Editor’s note: The following column may contain material that could be disturbing to some readers.
The lens turned back home in its fourth year with She Matters 4 Canada, which focused on indigenous women in our own country.
As CBM’s spokesperson for the campaign, it was a chance to tell my personal stories on one of the toughest subjects ever, murdered and missing indigenous woman and girls.
I often say if you ask an indigenous person if they know of a missing or murdered indigenous woman or girl, they will likely say no. “No, I don’t just know one.”
This is the case for most of us because our indigenous communities are very close. We also know many people from neighboring reserves because we are so connected.
In 2016, the government of Canada opened a national inquiry into the murdered and missing indigenous woman and girls, spurred on by the frequent requests of many indigenous families, communities and leaders.
There were 2,386 participants in the Truth Gathering Process from all across the land. The inquiry pulled away a veil of secrecy that was Canada-wide and used the word genocide in their final report.
At a high school in Abbotsford this past spring, Marion Buller, the chief commissioner of the National Inquiry Into Missing and Murdered Indigenous Woman and Girls, shared stories from families who had lost their loved ones.
She said the original number of deaths is far more than originally reported (approximately 1,000) because many deaths of indigenous women are ruled nonsuspicious.
One young woman, whose death had been ruled a suicide, had been found shot in the back.
There was another story in the news from up north where a young indigenous woman was found in a ditch, naked, an hour outside of her community. Her death was also ruled nonsuspicious.
My heart aches to read these stories and to think about how many precious lives have been taken and how many communities are left to grieve.
Grieving a loss is one thing. Grief is made even worse when there are no answers, or when an obvious murder has been deemed unworthy of further investigation. Injustice compounds grief.
When I am invited to speak to churches, I ask, “If you did not know about the residential schools your whole life, what else could Canada hide from you about indigenous people?”
These government-funded schools were administered by Christian churches and created for the purpose of removing indigenous children from the influence of their own culture and assimilating them into the dominant Canadian culture. Because of an incomplete historical record, the number of school-related deaths are unknown but are estimated to range between 3,200 and more than 6,000.
Canadians deserve to hear from indigenous people about indigenous issues. Listening to these stories is important.
Decades of ignorance about the residential schools made it clear that Canada does not willingly admit there is a problem.
Something has to change, especially if we as Christians truly believe that humankind is created in the image of God.
One of the reasons it is so easy to dismiss the news reports about murdered and missing indigenous woman and girls is because of stereotype and objectification.
It started back in the day when explorers from Europe were given the mandate called the (Christian) Doctrine of Discovery. The land was considered terra nullius – empty – if there was no recognized monarch found.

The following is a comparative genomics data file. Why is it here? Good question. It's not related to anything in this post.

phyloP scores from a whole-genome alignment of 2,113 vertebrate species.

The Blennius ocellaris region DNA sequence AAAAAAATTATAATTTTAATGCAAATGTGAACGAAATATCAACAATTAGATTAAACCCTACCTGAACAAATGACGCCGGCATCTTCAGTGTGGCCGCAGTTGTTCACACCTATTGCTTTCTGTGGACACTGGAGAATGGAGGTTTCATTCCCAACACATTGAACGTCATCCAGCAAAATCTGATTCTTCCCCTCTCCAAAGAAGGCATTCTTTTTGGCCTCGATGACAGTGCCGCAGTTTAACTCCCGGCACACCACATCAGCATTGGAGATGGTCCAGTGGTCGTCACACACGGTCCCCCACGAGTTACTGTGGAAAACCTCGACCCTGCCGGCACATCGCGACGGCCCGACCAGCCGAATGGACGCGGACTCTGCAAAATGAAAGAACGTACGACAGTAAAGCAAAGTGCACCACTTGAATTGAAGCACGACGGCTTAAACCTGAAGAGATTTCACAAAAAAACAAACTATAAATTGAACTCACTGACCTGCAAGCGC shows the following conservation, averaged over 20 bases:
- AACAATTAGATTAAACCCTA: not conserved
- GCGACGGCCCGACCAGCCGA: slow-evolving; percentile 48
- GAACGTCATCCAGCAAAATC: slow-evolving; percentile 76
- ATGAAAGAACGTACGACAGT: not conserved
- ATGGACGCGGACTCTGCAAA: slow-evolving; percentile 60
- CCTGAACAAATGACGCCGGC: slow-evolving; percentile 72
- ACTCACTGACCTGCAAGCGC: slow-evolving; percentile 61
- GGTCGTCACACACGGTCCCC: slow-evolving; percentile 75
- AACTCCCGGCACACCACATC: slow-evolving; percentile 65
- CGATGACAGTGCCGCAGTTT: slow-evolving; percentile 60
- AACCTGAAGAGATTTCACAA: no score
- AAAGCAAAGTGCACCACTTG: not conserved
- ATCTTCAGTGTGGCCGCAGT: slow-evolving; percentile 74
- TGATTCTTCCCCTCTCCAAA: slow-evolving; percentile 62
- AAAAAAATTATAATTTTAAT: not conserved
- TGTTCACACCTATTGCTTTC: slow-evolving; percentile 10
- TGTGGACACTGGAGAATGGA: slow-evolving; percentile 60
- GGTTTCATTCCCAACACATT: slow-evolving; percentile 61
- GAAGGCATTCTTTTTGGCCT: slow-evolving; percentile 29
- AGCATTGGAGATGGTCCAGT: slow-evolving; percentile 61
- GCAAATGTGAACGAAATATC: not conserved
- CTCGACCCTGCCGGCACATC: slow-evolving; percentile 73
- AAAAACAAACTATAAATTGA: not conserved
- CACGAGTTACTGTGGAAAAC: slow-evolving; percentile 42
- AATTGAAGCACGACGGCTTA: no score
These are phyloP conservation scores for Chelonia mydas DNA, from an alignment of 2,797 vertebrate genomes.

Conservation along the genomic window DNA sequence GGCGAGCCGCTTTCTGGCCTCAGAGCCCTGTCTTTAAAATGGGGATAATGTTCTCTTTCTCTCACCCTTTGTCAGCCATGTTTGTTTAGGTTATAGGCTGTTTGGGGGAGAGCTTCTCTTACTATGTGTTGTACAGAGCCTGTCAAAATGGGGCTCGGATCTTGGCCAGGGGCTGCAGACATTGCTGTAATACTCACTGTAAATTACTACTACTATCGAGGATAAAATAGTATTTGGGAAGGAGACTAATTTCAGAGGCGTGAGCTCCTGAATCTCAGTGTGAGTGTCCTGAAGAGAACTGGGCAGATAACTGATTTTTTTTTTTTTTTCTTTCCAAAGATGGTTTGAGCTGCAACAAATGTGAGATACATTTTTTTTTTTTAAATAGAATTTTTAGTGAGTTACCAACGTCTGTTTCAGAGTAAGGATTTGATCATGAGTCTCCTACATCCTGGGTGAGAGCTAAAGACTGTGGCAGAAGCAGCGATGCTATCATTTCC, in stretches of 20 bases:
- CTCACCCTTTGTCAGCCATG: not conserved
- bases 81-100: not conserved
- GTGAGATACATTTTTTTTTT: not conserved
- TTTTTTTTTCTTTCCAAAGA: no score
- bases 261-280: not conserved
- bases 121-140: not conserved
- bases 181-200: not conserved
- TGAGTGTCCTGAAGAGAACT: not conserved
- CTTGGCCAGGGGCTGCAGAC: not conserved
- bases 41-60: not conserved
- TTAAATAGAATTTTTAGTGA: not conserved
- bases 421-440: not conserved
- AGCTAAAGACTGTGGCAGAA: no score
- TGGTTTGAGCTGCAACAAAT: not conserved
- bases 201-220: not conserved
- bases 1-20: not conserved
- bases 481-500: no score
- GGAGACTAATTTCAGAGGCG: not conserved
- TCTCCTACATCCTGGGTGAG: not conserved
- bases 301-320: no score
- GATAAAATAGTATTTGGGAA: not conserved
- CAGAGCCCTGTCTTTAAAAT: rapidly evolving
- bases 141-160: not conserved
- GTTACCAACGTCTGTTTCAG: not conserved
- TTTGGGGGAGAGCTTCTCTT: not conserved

During the 1500s, there were debates about whether or not indigenous people had souls.
If we had souls, their obligation was to send missionaries. If we did not have souls, we could be exterminated.
Missionaries were sent after a papal announcement that indigenous people indeed had souls. Thus, began the second extermination attempt, which still continues today in some forms – termination by assimilation.
Canada has controlled the story from those days until today. Indigenous people have either been portrayed as dumb or as scary.
Such stereotyping is dangerous because it keeps us locked in position, never able to understand one another.
The other tactic is objectification. It is easier to dismiss news about indigenous people, to ignore treaties and to treat others badly when we can objectify them – defined by Dictionary.com as “degrade to the status of a mere object.”
When I was in sixth grade, my teacher announced we would be studying Indians in Canada. I suddenly felt a little bit special.
But then the teacher said, “We’ll be studying the Hurons who are in eastern Canada. But … they might be extinct.” My euphoria left immediately replaced by a feeling of utter objectification and invisibility.
No one would say those words today. But instead, we read biased news stories and hear our neighbors use derogatory stereotypes without even questioning where these ideas came from and why they persist until today.
Stereotyping can have deadly repercussions. This is only one of the reasons why there are so many indigenous women and girls at risk.
There was a joke making the rounds on the internet that said, “You know you’re Indian when…”. There were many funny comments posted by indigenous people themselves. We like to poke fun at ourselves, and indigenous people are often humorous.
Then, an indigenous radio host named Gunargie O’Sullivan, (Ga’axstalas) added a grave statement, “You know you’re Indian when you go missing, and no one looks for you.”
Editor’s note: This article is part of a series for the United Nations International Day of the World’s Indigenous Peoples (Aug. 9). Previous articles in the series are:
Seeking True Repentance for Western Christians’ Colonialism | Jonathan Langley
Breaking Colonialism’s Bonds and Building Friendships | D. Steven Porter